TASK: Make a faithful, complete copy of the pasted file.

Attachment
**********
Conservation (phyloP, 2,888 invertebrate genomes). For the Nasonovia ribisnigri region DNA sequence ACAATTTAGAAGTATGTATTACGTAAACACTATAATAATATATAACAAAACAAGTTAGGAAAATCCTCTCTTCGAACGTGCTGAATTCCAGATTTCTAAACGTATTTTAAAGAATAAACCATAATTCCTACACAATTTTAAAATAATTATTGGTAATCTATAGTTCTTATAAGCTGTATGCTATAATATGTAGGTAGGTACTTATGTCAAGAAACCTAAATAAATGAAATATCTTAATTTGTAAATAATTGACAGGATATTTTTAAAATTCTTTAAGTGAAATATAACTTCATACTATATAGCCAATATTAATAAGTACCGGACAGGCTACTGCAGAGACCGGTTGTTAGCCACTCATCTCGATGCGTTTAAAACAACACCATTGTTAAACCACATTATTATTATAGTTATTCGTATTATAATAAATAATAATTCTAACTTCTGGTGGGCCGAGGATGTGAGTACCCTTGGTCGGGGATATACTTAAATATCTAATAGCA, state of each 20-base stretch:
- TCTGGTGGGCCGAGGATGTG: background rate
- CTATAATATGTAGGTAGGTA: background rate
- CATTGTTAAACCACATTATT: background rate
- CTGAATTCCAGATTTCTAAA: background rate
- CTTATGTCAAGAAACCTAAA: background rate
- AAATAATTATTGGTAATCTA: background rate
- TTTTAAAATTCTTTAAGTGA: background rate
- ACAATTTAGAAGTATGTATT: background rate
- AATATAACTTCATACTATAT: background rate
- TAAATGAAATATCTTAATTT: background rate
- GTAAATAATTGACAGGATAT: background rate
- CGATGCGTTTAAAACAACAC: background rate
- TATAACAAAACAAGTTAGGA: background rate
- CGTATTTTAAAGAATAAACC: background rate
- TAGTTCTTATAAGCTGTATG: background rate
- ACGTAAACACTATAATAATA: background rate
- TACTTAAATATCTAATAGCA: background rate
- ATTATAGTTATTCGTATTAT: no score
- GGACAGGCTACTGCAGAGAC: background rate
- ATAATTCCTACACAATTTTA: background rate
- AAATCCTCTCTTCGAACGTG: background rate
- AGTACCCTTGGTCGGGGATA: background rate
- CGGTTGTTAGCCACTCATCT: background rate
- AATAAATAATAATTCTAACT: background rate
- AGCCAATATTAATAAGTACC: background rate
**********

Conservation (phyloP, 2,888 invertebrate genomes). For the Nasonovia ribisnigri region DNA sequence ACAATTTAGAAGTATGTATTACGTAAACACTATAATAATATATAACAAAACAAGTTAGGAAAATCCTCTCTTCGAACGTGCTGAATTCCAGATTTCTAAACGTATTTTAAAGAATAAACCATAATTCCTACACAATTTTAAAATAATTATTGGTAATCTATAGTTCTTATAAGCTGTATGCTATAATATGTAGGTAGGTACTTATGTCAAGAAACCTAAATAAATGAAATATCTTAATTTGTAAATAATTGACAGGATATTTTTAAAATTCTTTAAGTGAAATATAACTTCATACTATATAGCCAATATTAATAAGTACCGGACAGGCTACTGCAGAGACCGGTTGTTAGCCACTCATCTCGATGCGTTTAAAACAACACCATTGTTAAACCACATTATTATTATAGTTATTCGTATTATAATAAATAATAATTCTAACTTCTGGTGGGCCGAGGATGTGAGTACCCTTGGTCGGGGATATACTTAAATATCTAATAGCA, state of each 20-base stretch:
- TCTGGTGGGCCGAGGATGTG: background rate
- CTATAATATGTAGGTAGGTA: background rate
- CATTGTTAAACCACATTATT: background rate
- CTGAATTCCAGATTTCTAAA: background rate
- CTTATGTCAAGAAACCTAAA: background rate
- AAATAATTATTGGTAATCTA: background rate
- TTTTAAAATTCTTTAAGTGA: background rate
- ACAATTTAGAAGTATGTATT: background rate
- AATATAACTTCATACTATAT: background rate
- TAAATGAAATATCTTAATTT: background rate
- GTAAATAATTGACAGGATAT: background rate
- CGATGCGTTTAAAACAACAC: background rate
- TATAACAAAACAAGTTAGGA: background rate
- CGTATTTTAAAGAATAAACC: background rate
- TAGTTCTTATAAGCTGTATG: background rate
- ACGTAAACACTATAATAATA: background rate
- TACTTAAATATCTAATAGCA: background rate
- ATTATAGTTATTCGTATTAT: no score
- GGACAGGCTACTGCAGAGAC: background rate
- ATAATTCCTACACAATTTTA: background rate
- AAATCCTCTCTTCGAACGTG: background rate
- AGTACCCTTGGTCGGGGATA: background rate
- CGGTTGTTAGCCACTCATCT: background rate
- AATAAATAATAATTCTAACT: background rate
- AGCCAATATTAATAAGTACC: background rate